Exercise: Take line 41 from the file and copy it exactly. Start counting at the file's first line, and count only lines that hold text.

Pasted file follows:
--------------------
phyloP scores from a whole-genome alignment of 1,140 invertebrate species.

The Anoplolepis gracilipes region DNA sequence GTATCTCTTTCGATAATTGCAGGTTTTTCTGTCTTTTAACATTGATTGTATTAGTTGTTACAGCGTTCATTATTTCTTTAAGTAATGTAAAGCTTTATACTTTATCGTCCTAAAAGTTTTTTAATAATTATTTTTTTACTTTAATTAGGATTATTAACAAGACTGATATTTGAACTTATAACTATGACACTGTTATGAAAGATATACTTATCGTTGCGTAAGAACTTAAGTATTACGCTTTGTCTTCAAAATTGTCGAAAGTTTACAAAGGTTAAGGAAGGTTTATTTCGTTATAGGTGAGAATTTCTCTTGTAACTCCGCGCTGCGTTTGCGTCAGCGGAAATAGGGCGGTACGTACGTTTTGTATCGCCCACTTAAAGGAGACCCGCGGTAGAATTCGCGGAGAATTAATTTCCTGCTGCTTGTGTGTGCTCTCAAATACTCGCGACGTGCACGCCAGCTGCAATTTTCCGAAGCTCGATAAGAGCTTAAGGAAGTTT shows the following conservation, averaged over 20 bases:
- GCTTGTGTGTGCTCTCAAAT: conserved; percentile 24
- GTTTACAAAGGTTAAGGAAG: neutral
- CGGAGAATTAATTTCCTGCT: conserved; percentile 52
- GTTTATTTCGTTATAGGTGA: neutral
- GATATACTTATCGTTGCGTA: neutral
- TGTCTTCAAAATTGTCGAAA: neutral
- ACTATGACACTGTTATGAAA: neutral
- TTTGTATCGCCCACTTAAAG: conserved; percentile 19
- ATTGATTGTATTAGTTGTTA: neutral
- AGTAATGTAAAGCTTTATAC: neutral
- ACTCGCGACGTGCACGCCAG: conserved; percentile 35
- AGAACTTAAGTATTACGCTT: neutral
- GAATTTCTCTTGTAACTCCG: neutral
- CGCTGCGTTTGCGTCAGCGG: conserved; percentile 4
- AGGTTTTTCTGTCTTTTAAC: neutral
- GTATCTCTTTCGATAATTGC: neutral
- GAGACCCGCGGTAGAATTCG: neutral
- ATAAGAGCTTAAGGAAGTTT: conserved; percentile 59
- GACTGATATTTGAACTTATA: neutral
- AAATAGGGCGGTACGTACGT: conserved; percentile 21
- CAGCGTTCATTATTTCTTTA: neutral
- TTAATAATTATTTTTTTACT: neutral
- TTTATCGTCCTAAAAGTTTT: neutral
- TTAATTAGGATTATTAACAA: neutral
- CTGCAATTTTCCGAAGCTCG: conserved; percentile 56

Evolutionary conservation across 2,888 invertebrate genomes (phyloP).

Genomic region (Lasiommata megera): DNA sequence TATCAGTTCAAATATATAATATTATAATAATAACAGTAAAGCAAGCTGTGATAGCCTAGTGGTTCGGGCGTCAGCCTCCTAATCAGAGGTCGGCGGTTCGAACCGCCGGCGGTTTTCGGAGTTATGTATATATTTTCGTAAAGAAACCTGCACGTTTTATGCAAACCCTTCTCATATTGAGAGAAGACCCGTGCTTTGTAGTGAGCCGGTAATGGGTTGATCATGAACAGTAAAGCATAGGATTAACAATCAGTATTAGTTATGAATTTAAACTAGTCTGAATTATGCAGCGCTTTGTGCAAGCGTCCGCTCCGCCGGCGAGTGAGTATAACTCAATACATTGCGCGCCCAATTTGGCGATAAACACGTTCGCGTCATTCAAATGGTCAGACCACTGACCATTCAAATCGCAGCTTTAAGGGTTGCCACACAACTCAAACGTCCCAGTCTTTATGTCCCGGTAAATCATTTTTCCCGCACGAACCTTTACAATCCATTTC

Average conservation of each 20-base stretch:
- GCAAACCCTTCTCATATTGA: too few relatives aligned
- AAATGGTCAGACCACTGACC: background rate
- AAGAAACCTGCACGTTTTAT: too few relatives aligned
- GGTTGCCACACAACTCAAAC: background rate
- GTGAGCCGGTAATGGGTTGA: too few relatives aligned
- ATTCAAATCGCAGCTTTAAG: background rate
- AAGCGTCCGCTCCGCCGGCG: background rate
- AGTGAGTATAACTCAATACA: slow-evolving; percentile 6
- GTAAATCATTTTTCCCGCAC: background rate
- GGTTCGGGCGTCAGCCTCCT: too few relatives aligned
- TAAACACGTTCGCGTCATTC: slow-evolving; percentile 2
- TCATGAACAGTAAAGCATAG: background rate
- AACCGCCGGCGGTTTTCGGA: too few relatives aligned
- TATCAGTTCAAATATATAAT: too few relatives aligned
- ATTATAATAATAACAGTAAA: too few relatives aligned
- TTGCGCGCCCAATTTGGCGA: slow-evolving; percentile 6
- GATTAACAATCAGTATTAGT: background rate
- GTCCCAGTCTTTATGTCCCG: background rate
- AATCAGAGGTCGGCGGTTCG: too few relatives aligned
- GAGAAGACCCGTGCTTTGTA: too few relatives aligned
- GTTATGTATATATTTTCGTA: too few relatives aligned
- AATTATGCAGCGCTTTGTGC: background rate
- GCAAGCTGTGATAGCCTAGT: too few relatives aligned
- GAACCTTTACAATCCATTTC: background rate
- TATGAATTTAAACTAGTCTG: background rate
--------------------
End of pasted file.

- TAAACACGTTCGCGTCATTC: slow-evolving; percentile 2